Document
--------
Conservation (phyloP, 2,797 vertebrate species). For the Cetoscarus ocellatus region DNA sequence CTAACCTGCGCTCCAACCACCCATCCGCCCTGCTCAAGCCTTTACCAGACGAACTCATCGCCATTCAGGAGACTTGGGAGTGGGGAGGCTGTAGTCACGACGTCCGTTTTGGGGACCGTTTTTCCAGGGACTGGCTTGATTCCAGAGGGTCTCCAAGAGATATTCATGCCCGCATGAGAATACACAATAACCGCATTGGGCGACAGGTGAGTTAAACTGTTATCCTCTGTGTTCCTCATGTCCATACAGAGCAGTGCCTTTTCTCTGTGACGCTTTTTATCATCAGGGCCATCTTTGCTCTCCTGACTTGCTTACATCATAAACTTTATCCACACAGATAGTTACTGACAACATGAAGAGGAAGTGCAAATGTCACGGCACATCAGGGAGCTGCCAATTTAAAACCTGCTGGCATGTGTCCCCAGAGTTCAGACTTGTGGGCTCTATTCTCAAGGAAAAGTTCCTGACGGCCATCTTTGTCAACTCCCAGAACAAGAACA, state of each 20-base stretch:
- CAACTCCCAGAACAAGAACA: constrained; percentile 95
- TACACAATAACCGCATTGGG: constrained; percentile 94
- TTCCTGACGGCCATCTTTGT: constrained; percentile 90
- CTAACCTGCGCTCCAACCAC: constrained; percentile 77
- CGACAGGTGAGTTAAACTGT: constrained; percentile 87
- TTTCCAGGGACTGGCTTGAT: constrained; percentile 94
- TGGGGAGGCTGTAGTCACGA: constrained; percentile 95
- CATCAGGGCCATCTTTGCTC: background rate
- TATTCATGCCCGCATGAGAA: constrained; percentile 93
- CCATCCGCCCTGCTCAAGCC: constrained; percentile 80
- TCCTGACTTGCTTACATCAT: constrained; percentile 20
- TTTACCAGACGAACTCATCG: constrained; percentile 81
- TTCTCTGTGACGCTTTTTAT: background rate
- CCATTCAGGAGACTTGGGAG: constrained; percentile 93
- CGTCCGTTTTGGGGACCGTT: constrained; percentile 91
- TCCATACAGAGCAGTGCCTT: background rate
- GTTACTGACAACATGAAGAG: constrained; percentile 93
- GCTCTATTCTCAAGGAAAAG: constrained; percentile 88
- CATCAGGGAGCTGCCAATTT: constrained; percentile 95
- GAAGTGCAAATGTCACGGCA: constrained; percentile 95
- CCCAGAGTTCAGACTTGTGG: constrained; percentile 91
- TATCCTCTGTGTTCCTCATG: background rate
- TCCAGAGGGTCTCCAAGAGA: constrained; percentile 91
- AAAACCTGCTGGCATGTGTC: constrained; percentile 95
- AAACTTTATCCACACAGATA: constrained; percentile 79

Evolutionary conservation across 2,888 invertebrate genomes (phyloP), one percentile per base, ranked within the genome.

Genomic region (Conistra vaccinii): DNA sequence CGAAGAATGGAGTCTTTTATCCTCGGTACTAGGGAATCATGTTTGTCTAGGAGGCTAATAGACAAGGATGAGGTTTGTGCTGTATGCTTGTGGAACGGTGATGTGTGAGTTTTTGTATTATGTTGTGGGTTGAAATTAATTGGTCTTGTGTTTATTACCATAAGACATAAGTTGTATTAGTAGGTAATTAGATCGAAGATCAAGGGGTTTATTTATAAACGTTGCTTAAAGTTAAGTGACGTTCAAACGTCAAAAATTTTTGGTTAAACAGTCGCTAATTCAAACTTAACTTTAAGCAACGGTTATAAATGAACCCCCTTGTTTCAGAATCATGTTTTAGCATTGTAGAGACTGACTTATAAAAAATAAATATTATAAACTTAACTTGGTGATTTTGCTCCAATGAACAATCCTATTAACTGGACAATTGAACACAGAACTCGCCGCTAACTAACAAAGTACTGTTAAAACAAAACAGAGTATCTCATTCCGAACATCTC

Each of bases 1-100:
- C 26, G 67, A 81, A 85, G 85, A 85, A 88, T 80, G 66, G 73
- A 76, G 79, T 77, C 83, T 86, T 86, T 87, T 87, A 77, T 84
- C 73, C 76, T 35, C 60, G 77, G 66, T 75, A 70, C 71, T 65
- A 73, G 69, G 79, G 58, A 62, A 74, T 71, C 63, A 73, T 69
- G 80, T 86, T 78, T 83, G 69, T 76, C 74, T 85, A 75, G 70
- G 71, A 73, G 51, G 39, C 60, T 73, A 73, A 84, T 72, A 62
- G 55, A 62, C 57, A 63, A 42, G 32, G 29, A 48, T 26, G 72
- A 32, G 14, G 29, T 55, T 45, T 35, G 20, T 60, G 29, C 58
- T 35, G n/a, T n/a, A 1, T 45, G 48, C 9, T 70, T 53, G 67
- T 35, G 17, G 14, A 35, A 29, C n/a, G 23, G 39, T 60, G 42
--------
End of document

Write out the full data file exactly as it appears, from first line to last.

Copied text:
Conservation (phyloP, 2,797 vertebrate species). For the Cetoscarus ocellatus region DNA sequence CTAACCTGCGCTCCAACCACCCATCCGCCCTGCTCAAGCCTTTACCAGACGAACTCATCGCCATTCAGGAGACTTGGGAGTGGGGAGGCTGTAGTCACGACGTCCGTTTTGGGGACCGTTTTTCCAGGGACTGGCTTGATTCCAGAGGGTCTCCAAGAGATATTCATGCCCGCATGAGAATACACAATAACCGCATTGGGCGACAGGTGAGTTAAACTGTTATCCTCTGTGTTCCTCATGTCCATACAGAGCAGTGCCTTTTCTCTGTGACGCTTTTTATCATCAGGGCCATCTTTGCTCTCCTGACTTGCTTACATCATAAACTTTATCCACACAGATAGTTACTGACAACATGAAGAGGAAGTGCAAATGTCACGGCACATCAGGGAGCTGCCAATTTAAAACCTGCTGGCATGTGTCCCCAGAGTTCAGACTTGTGGGCTCTATTCTCAAGGAAAAGTTCCTGACGGCCATCTTTGTCAACTCCCAGAACAAGAACA, state of each 20-base stretch:
- CAACTCCCAGAACAAGAACA: constrained; percentile 95
- TACACAATAACCGCATTGGG: constrained; percentile 94
- TTCCTGACGGCCATCTTTGT: constrained; percentile 90
- CTAACCTGCGCTCCAACCAC: constrained; percentile 77
- CGACAGGTGAGTTAAACTGT: constrained; percentile 87
- TTTCCAGGGACTGGCTTGAT: constrained; percentile 94
- TGGGGAGGCTGTAGTCACGA: constrained; percentile 95
- CATCAGGGCCATCTTTGCTC: background rate
- TATTCATGCCCGCATGAGAA: constrained; percentile 93
- CCATCCGCCCTGCTCAAGCC: constrained; percentile 80
- TCCTGACTTGCTTACATCAT: constrained; percentile 20
- TTTACCAGACGAACTCATCG: constrained; percentile 81
- TTCTCTGTGACGCTTTTTAT: background rate
- CCATTCAGGAGACTTGGGAG: constrained; percentile 93
- CGTCCGTTTTGGGGACCGTT: constrained; percentile 91
- TCCATACAGAGCAGTGCCTT: background rate
- GTTACTGACAACATGAAGAG: constrained; percentile 93
- GCTCTATTCTCAAGGAAAAG: constrained; percentile 88
- CATCAGGGAGCTGCCAATTT: constrained; percentile 95
- GAAGTGCAAATGTCACGGCA: constrained; percentile 95
- CCCAGAGTTCAGACTTGTGG: constrained; percentile 91
- TATCCTCTGTGTTCCTCATG: background rate
- TCCAGAGGGTCTCCAAGAGA: constrained; percentile 91
- AAAACCTGCTGGCATGTGTC: constrained; percentile 95
- AAACTTTATCCACACAGATA: constrained; percentile 79

Evolutionary conservation across 2,888 invertebrate genomes (phyloP), one percentile per base, ranked within the genome.

Genomic region (Conistra vaccinii): DNA sequence CGAAGAATGGAGTCTTTTATCCTCGGTACTAGGGAATCATGTTTGTCTAGGAGGCTAATAGACAAGGATGAGGTTTGTGCTGTATGCTTGTGGAACGGTGATGTGTGAGTTTTTGTATTATGTTGTGGGTTGAAATTAATTGGTCTTGTGTTTATTACCATAAGACATAAGTTGTATTAGTAGGTAATTAGATCGAAGATCAAGGGGTTTATTTATAAACGTTGCTTAAAGTTAAGTGACGTTCAAACGTCAAAAATTTTTGGTTAAACAGTCGCTAATTCAAACTTAACTTTAAGCAACGGTTATAAATGAACCCCCTTGTTTCAGAATCATGTTTTAGCATTGTAGAGACTGACTTATAAAAAATAAATATTATAAACTTAACTTGGTGATTTTGCTCCAATGAACAATCCTATTAACTGGACAATTGAACACAGAACTCGCCGCTAACTAACAAAGTACTGTTAAAACAAAACAGAGTATCTCATTCCGAACATCTC

Each of bases 1-100:
- C 26, G 67, A 81, A 85, G 85, A 85, A 88, T 80, G 66, G 73
- A 76, G 79, T 77, C 83, T 86, T 86, T 87, T 87, A 77, T 84
- C 73, C 76, T 35, C 60, G 77, G 66, T 75, A 70, C 71, T 65
- A 73, G 69, G 79, G 58, A 62, A 74, T 71, C 63, A 73, T 69
- G 80, T 86, T 78, T 83, G 69, T 76, C 74, T 85, A 75, G 70
- G 71, A 73, G 51, G 39, C 60, T 73, A 73, A 84, T 72, A 62
- G 55, A 62, C 57, A 63, A 42, G 32, G 29, A 48, T 26, G 72
- A 32, G 14, G 29, T 55, T 45, T 35, G 20, T 60, G 29, C 58
- T 35, G n/a, T n/a, A 1, T 45, G 48, C 9, T 70, T 53, G 67
- T 35, G 17, G 14, A 35, A 29, C n/a, G 23, G 39, T 60, G 42